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Deregulation of conveyancing markets in England and Wales

  • Frank H. Stephen
  • James H. Love
  • Alan A. Patterson
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    There has been much concern in recent years with whether the ‘privilege’ of self- regulation accorded to the professions works for or against the public interest (Federal Trade Commission, 1984; Monopolies and Mergers Commission, 1970, 1976a and 1976b; Department of Trade and Industry, 1989; Courts and Legal Services Act, 1990). Ogus (1993) argues that ‘Self-regulation has had a bad press’ and that ‘most of this criticism is well-founded in relation to some forms of self- regulation’. Economists have been, traditionally, highly critical of many aspects of professional self-regulation.2 More recently, there has been a greater awareness of the informational asymmetry inherent in professional markets which demands some protection for the (infrequent) consumer of personal professional services (see, for example, Dingwall and Fenn (1987)). Commentators have identified three principal instruments of such selfregulators which work against the public interest: (1) restrictions on entry; (2) restrictions on fee competition; and (3) restrictions on advertising and other means of promoting a competitive process within the profession.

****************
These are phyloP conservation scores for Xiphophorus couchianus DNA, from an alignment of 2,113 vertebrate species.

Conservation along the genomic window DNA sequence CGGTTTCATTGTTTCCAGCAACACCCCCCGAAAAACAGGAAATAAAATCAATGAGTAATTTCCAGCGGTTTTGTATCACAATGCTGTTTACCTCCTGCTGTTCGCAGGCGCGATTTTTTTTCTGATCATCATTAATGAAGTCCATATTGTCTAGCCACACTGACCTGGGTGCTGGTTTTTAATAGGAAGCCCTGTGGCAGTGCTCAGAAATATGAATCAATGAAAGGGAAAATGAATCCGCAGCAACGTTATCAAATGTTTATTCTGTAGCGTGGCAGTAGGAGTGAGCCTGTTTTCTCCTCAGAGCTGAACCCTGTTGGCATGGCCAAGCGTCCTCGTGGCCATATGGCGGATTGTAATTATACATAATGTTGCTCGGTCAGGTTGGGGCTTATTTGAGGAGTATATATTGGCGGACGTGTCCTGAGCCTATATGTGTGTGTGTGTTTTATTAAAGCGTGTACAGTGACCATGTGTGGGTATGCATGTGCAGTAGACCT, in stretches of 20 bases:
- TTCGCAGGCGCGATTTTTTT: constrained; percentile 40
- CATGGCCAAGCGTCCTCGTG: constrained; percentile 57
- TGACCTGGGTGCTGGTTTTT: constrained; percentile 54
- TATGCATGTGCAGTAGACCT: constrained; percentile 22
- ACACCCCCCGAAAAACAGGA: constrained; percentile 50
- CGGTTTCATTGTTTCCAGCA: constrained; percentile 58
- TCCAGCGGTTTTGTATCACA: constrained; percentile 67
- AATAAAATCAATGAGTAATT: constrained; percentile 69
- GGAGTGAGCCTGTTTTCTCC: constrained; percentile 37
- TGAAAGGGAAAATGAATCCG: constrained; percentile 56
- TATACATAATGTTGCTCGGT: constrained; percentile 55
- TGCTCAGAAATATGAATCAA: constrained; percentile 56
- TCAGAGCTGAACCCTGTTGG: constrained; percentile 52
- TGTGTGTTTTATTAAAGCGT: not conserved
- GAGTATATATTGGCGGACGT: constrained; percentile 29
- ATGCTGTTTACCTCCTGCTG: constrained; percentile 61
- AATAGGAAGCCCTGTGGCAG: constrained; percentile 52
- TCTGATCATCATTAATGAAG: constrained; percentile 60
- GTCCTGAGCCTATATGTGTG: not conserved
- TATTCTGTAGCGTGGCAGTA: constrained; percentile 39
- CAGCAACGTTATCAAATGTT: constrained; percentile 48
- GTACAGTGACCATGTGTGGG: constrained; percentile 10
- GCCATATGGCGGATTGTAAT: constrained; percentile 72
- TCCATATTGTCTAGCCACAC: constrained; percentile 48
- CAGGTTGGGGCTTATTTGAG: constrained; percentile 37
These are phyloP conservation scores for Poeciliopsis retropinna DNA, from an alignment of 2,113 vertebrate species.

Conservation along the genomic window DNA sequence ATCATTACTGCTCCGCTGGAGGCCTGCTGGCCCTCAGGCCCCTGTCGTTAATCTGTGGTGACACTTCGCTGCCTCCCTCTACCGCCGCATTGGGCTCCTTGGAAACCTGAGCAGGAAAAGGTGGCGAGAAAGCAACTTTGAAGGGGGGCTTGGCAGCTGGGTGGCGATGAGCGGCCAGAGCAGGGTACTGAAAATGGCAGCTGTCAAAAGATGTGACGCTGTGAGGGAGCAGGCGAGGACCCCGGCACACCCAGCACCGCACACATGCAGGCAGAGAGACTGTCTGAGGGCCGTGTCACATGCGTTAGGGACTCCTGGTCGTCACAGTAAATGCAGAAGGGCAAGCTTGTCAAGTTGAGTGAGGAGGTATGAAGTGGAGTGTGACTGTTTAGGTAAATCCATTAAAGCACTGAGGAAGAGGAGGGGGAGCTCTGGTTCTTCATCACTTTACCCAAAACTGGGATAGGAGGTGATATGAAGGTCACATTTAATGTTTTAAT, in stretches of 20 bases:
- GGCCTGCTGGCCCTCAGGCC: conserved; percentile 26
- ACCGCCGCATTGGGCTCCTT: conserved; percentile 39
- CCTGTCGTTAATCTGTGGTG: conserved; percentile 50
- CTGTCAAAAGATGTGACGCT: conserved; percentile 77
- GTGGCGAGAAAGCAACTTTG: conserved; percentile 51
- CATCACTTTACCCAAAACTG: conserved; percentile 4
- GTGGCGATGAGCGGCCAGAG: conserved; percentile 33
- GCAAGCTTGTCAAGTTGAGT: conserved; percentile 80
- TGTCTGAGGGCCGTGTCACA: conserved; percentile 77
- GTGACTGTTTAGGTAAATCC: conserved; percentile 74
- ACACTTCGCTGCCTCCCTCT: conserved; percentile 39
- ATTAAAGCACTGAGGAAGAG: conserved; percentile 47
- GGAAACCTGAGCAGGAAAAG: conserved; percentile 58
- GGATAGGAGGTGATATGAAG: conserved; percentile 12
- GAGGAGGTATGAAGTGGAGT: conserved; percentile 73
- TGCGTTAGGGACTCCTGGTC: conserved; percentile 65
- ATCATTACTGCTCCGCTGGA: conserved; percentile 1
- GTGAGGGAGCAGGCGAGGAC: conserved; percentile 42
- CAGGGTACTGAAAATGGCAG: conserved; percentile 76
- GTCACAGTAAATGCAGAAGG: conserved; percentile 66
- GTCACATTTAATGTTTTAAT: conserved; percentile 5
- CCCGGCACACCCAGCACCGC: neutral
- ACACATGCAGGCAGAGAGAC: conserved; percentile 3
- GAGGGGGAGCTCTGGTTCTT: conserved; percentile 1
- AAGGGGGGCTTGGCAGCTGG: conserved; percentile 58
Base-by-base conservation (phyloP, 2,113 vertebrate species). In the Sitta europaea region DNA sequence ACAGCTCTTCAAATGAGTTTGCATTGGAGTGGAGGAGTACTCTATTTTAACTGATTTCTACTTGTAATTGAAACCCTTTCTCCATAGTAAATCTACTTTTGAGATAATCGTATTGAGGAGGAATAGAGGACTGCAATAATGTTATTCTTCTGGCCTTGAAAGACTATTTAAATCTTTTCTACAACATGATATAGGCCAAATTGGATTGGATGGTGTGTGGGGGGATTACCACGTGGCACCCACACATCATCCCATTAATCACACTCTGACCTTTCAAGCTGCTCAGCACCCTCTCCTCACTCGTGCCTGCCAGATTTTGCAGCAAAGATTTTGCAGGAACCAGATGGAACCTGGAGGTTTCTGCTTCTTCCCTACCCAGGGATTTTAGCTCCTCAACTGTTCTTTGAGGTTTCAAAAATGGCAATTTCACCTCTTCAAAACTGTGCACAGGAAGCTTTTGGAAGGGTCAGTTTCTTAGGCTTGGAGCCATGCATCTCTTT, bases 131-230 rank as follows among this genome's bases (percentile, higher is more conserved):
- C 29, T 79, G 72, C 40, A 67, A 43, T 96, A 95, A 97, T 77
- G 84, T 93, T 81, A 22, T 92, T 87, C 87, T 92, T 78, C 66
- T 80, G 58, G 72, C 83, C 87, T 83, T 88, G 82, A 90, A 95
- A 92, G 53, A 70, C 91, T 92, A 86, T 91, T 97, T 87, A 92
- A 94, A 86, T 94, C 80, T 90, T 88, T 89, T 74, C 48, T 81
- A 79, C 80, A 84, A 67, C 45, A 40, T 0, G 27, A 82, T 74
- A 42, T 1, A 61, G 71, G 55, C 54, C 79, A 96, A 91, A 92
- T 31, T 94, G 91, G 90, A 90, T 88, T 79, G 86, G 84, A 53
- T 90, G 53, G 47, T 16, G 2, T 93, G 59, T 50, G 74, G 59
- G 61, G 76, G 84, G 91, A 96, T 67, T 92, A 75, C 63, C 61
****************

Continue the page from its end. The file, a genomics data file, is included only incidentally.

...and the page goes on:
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    File URL: http://www.ifs.org.uk/fs/articles/stephen_nov94.pdf
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    Article provided by Institute for Fiscal Studies in its journal Fiscal Studies.

    Volume (Year): 15 (1994)
    Issue (Month): 4 (November)
    Pages: 102-18

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    Handle: RePEc:ifs:fistud:v:15:y:1994:i:4:p:102-18
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    1. Van Den Bergh, Roger & Faure, Michael, 1991. "Self-regulation of the professions in Belgium," International Review of Law and Economics, Elsevier, vol. 11(2), pages 165-182, September.
    2. Benham, Lee, 1972. "The Effect of Advertising on the Price of Eyeglasses," Journal of Law and Economics, University of Chicago Press, vol. 15(2), pages 337-52, October.
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